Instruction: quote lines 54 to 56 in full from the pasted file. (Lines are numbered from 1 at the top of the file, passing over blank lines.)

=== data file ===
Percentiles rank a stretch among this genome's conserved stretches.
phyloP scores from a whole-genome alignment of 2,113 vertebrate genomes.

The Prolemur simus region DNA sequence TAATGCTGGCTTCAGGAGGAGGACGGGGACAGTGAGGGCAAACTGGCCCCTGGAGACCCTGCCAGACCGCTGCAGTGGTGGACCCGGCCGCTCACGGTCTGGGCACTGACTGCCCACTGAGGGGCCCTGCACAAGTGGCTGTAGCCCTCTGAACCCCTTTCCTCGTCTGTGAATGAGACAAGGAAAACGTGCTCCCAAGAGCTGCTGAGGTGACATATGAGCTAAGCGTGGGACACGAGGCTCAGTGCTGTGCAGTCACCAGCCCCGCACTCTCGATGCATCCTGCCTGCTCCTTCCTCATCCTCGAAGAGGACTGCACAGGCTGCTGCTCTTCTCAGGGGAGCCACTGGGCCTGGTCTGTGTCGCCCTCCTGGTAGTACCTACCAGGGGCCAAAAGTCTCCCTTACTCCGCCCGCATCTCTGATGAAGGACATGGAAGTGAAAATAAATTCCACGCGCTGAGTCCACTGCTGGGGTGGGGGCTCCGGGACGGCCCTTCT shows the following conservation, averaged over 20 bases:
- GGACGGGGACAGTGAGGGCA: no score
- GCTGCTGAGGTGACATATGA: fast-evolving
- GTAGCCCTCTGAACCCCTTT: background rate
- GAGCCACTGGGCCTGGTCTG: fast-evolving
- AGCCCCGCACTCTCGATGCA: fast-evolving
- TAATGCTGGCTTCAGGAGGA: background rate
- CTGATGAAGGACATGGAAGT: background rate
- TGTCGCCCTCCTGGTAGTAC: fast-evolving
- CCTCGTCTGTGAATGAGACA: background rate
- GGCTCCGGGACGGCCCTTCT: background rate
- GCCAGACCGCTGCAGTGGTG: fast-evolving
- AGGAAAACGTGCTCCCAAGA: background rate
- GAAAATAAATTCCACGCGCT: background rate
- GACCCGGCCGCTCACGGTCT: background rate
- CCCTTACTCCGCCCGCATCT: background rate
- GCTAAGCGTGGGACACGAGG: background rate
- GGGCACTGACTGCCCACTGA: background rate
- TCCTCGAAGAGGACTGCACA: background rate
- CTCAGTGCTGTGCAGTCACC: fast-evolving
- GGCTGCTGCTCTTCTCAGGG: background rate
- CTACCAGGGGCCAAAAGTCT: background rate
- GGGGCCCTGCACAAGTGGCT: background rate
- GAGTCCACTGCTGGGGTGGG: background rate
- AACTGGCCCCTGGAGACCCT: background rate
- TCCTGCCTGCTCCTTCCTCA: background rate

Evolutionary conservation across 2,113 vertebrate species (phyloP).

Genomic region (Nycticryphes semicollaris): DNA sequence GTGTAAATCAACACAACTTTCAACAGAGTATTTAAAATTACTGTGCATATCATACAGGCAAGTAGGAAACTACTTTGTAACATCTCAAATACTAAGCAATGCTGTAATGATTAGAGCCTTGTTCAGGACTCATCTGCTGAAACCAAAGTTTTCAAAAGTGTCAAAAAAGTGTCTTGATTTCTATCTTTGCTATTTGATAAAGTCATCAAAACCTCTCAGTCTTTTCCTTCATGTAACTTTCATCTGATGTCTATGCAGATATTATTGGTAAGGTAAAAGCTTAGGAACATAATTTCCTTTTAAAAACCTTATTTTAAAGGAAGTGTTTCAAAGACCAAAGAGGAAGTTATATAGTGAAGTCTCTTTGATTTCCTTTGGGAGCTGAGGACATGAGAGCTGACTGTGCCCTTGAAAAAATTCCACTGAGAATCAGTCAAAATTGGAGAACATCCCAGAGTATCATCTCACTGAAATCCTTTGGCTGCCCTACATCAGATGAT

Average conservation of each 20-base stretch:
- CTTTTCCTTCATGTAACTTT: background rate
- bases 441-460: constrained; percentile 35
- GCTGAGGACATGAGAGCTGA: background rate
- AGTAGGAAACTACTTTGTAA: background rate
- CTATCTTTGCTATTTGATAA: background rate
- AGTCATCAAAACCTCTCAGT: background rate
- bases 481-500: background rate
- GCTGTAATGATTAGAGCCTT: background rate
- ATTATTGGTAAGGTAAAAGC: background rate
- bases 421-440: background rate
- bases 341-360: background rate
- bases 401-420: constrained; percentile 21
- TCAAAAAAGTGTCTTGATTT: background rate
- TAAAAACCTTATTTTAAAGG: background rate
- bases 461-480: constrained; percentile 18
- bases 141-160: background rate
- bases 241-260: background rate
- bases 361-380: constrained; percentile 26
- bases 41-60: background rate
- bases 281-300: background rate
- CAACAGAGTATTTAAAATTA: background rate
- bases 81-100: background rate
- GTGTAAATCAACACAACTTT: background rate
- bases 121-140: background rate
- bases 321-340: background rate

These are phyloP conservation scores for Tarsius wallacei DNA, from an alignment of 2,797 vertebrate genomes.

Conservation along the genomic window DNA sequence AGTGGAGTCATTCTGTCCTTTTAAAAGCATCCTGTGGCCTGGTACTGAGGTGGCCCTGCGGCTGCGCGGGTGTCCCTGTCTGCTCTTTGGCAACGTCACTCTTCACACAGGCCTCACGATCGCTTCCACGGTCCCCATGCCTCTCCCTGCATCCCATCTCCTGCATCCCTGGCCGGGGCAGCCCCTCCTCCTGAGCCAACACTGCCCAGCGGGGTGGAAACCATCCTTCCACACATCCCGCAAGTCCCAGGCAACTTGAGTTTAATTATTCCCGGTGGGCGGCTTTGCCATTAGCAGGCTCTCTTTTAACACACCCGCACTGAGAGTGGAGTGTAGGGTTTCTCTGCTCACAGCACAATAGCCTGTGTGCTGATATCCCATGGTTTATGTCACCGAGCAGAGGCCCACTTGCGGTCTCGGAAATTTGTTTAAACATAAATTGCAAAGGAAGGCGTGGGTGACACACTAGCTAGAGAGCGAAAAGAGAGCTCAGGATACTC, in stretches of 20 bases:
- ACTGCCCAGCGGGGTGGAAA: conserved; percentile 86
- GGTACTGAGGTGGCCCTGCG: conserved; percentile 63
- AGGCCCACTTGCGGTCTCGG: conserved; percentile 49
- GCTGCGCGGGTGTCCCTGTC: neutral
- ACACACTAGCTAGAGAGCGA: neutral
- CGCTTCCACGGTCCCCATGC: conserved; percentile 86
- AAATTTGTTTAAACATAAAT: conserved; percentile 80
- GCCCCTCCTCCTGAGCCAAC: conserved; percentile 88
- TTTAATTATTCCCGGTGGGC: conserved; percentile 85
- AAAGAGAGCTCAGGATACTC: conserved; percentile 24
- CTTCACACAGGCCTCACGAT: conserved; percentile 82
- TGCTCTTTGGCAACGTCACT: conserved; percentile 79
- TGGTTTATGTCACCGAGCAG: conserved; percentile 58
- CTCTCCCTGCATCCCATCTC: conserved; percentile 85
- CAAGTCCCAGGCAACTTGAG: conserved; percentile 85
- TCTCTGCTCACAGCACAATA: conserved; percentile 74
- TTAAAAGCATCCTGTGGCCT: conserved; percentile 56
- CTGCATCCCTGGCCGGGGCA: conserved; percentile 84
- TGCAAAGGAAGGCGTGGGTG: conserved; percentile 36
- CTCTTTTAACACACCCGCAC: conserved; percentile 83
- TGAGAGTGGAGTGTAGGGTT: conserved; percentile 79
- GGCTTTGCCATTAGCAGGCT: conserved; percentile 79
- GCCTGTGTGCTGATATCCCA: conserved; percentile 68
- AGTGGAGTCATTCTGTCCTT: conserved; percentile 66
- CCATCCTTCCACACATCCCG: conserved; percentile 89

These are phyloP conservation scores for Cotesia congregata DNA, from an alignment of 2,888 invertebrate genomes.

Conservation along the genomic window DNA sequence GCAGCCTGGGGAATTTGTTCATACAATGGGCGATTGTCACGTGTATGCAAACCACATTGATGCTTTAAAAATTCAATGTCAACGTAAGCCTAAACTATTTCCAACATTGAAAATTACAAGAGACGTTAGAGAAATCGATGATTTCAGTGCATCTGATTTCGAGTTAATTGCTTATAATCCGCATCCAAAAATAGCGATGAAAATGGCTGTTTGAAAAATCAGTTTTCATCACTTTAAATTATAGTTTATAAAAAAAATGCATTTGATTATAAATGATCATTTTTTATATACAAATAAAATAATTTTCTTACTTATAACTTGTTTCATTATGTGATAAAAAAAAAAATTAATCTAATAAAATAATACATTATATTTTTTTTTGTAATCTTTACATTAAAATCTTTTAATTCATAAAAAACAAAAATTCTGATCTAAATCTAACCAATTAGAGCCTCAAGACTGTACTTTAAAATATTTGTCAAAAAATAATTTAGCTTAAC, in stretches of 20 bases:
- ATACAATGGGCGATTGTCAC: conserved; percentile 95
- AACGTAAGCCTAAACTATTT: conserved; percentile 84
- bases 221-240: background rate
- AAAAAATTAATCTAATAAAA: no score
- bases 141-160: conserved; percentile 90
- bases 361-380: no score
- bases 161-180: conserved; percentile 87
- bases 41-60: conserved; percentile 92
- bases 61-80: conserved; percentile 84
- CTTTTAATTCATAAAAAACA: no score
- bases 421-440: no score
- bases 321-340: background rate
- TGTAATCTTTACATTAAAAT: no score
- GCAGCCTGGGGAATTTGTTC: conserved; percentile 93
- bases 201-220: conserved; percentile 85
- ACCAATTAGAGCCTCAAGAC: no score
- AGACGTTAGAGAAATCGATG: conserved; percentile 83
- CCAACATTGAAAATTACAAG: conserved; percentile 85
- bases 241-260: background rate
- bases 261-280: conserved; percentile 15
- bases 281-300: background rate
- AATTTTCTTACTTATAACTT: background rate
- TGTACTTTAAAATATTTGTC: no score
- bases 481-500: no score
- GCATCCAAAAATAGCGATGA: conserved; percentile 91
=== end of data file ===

- GTGTAAATCAACACAACTTT: background rate
- bases 121-140: background rate
- bases 321-340: background rate